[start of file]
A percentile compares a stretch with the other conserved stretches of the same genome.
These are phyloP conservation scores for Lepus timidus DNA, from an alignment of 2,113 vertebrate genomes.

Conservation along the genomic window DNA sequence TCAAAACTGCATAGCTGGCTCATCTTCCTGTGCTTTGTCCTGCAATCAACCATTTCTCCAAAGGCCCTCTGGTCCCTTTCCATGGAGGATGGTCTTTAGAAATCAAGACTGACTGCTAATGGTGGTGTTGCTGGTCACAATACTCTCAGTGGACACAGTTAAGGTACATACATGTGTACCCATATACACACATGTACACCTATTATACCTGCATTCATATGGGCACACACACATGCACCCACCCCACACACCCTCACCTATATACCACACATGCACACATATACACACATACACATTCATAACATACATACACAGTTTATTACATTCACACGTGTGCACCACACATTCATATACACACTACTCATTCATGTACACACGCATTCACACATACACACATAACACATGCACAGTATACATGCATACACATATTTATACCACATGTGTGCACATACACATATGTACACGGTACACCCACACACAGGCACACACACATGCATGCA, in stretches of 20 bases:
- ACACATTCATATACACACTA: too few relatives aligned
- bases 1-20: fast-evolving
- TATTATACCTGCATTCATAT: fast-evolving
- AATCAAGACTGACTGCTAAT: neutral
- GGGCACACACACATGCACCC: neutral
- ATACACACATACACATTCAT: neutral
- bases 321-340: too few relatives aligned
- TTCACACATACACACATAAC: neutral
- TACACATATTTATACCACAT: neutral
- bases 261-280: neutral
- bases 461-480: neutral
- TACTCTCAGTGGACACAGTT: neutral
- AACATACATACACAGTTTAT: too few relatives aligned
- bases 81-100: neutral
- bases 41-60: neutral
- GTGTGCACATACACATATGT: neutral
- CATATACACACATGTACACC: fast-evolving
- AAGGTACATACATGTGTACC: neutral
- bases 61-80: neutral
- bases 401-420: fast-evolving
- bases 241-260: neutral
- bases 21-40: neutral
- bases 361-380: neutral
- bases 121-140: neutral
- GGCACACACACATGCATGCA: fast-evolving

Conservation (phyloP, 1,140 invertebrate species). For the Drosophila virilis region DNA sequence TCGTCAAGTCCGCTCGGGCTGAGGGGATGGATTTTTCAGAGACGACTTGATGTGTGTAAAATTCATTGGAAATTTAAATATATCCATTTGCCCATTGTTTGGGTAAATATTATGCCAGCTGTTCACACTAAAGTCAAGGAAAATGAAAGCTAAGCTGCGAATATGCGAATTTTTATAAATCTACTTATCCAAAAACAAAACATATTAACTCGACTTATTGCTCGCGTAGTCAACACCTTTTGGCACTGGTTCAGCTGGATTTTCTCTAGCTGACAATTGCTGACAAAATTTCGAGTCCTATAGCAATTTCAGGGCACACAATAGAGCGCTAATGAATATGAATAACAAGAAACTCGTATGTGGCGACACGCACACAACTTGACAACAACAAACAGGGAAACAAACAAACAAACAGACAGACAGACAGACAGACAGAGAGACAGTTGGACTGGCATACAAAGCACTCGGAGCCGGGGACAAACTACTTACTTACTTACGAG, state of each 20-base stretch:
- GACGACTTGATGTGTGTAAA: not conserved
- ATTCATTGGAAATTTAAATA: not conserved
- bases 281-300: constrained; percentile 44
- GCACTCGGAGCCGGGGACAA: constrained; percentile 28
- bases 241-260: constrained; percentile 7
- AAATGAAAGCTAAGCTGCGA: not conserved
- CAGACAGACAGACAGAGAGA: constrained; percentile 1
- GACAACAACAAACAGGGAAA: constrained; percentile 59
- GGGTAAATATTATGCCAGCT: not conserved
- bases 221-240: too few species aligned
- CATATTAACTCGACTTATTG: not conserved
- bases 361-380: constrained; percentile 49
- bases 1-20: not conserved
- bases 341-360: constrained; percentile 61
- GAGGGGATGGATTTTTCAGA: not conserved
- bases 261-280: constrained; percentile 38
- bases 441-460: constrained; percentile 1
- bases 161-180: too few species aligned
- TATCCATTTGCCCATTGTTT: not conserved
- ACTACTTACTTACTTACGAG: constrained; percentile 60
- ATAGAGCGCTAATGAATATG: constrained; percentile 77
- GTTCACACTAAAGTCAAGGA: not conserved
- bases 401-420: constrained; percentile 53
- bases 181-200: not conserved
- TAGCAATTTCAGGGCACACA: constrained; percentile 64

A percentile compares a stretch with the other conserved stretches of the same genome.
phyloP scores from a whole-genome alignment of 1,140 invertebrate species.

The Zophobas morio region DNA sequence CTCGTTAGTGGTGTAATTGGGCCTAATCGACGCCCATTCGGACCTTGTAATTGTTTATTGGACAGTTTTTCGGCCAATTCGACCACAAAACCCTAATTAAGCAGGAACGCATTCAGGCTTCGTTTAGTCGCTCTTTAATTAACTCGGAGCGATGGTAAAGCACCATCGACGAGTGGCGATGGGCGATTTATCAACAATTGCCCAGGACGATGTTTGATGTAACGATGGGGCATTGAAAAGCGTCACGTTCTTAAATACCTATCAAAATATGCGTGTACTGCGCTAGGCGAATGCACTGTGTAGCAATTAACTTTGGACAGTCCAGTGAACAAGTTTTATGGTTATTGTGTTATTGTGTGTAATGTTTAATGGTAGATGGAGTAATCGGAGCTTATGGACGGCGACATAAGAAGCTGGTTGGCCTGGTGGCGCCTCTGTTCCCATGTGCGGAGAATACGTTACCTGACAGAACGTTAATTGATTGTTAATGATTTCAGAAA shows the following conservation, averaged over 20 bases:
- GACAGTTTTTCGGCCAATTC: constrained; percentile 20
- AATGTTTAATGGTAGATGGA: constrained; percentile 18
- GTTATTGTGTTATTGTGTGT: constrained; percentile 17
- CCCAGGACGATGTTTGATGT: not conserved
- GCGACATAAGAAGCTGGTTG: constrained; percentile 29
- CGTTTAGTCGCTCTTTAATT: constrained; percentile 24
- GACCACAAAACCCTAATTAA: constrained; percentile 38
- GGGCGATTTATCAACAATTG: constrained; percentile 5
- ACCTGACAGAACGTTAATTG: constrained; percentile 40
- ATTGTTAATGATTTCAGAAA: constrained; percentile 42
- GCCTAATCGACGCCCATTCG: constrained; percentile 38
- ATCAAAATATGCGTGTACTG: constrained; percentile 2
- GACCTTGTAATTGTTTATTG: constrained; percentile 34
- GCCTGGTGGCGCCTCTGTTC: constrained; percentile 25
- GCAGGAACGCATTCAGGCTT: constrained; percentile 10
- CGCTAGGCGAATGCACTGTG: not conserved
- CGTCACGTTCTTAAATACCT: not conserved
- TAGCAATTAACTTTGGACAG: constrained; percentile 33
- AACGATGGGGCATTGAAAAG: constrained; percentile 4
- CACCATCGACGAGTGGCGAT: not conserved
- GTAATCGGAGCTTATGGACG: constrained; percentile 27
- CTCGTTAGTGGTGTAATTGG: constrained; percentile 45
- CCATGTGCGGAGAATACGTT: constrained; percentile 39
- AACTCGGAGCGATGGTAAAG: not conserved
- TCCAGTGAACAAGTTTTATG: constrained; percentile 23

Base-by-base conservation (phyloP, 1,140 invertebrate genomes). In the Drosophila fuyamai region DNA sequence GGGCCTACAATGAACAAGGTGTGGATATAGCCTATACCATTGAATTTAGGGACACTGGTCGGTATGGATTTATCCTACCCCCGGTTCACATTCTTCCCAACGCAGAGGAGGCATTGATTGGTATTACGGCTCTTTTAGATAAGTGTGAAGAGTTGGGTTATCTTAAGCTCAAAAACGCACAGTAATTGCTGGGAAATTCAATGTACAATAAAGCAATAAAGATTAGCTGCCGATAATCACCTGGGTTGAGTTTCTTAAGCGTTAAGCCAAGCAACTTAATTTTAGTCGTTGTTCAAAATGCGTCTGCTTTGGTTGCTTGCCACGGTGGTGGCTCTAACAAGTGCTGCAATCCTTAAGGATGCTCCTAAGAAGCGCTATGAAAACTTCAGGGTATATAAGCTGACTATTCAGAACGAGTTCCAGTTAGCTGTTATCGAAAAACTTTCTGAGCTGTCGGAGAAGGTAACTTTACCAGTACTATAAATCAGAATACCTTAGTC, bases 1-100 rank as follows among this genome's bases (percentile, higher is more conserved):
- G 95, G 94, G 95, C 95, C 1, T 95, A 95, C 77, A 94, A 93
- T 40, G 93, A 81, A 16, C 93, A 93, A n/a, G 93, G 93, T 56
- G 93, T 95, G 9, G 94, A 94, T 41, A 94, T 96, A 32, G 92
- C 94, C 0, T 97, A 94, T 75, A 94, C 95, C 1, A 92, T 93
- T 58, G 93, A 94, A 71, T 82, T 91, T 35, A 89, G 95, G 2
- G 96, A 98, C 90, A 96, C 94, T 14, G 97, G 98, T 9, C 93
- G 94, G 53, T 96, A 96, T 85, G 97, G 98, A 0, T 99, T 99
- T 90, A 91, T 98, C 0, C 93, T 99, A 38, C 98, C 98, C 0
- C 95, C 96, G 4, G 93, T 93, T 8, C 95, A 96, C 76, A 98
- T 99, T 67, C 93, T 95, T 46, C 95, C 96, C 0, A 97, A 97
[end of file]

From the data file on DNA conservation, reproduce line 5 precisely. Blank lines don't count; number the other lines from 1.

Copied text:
- bases 1-20: fast-evolving